8. I think what set her off was the fact that they detained her and the baby. It’s just the sheer stress of the whole situation. We live in a free country, so we are told, and no one is prepared for crazy situations like this one. TSA had absolutely no right to take baby away.

  9. Nope. No. Uh uh. Doesn’t really matter that the TSA officer almost certainly meant no harm to the child — that crap is not okay. They would have had to arrest me or kick me out of the airport, because I would not let them even hold my baby, let alone take her out of my sight. Ridiculous. I agree, Swan — it’s not a free-range issue.

  10. Some TSA people are power hungry like any job were you have any power over someone. The majority are decent. They have done studies that show even people in authority (supervisors, teachers) will often favor the bully over the victim. So it might have been one power hungry agent and the others falling in line.

    I had an agent try to take my epi pen from me, because there are no bees on planes – fine except I carry the epi for peanut allergy, and honestly a plane is the place I consider the most likely place to use it. Close contact, peanut products regularly served, I can react from touching something with peanut residue on it, and I figure mid flight is about the farthest I’ll ever be from an ER.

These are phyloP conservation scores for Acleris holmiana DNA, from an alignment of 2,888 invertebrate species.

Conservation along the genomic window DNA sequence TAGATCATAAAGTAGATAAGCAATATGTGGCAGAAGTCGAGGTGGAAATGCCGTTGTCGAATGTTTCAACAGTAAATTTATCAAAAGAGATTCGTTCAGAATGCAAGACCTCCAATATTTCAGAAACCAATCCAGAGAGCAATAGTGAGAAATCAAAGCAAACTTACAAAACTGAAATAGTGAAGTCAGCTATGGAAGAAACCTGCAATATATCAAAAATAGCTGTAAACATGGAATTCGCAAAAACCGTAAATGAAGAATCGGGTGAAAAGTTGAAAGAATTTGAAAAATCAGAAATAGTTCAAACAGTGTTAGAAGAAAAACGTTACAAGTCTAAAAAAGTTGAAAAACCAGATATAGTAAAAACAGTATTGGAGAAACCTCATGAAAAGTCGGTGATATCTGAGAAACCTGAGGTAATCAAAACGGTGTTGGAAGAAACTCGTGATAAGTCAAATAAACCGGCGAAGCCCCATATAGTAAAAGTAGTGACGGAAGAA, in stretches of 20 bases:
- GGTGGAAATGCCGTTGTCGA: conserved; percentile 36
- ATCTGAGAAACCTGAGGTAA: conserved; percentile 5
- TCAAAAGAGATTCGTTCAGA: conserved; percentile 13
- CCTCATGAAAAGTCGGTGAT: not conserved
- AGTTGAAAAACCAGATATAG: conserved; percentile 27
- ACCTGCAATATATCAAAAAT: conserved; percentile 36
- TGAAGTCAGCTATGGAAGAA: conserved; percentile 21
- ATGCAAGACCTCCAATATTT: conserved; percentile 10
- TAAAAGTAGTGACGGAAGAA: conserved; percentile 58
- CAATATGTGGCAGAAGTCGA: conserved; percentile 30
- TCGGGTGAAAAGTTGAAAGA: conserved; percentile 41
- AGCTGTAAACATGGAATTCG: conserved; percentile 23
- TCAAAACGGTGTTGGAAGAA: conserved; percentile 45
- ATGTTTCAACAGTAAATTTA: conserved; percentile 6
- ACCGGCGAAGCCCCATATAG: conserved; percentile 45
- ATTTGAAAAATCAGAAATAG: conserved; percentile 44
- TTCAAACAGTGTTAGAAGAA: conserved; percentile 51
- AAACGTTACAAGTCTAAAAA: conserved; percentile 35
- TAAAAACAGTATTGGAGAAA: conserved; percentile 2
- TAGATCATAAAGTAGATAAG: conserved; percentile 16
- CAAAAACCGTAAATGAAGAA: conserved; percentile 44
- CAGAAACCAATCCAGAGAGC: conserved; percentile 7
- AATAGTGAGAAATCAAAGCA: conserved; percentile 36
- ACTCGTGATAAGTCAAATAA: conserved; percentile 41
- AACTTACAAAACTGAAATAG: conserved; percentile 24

In my case I calmly asked for a supervisor. Who told the original agent – What are you thinking it has a Rx label on it and she has a note on an Rx pad from her Doctor about peanut allergy. My wife has the same allergy, they can die if the foil from someone’s peanut bag comes into contact with them.

    Then he advised me, nicely, I would be better off carrying the epi on my body – in case my carry on had to be stored away from my seat. I switch it to a money belt after I go through security for this reason.

    I think the Mom is in the clear. She has a medical condition and they set it off.

    The TSA people need retraining regarding the we don’t separate children from their adults rule.

    The commenters need to get a life.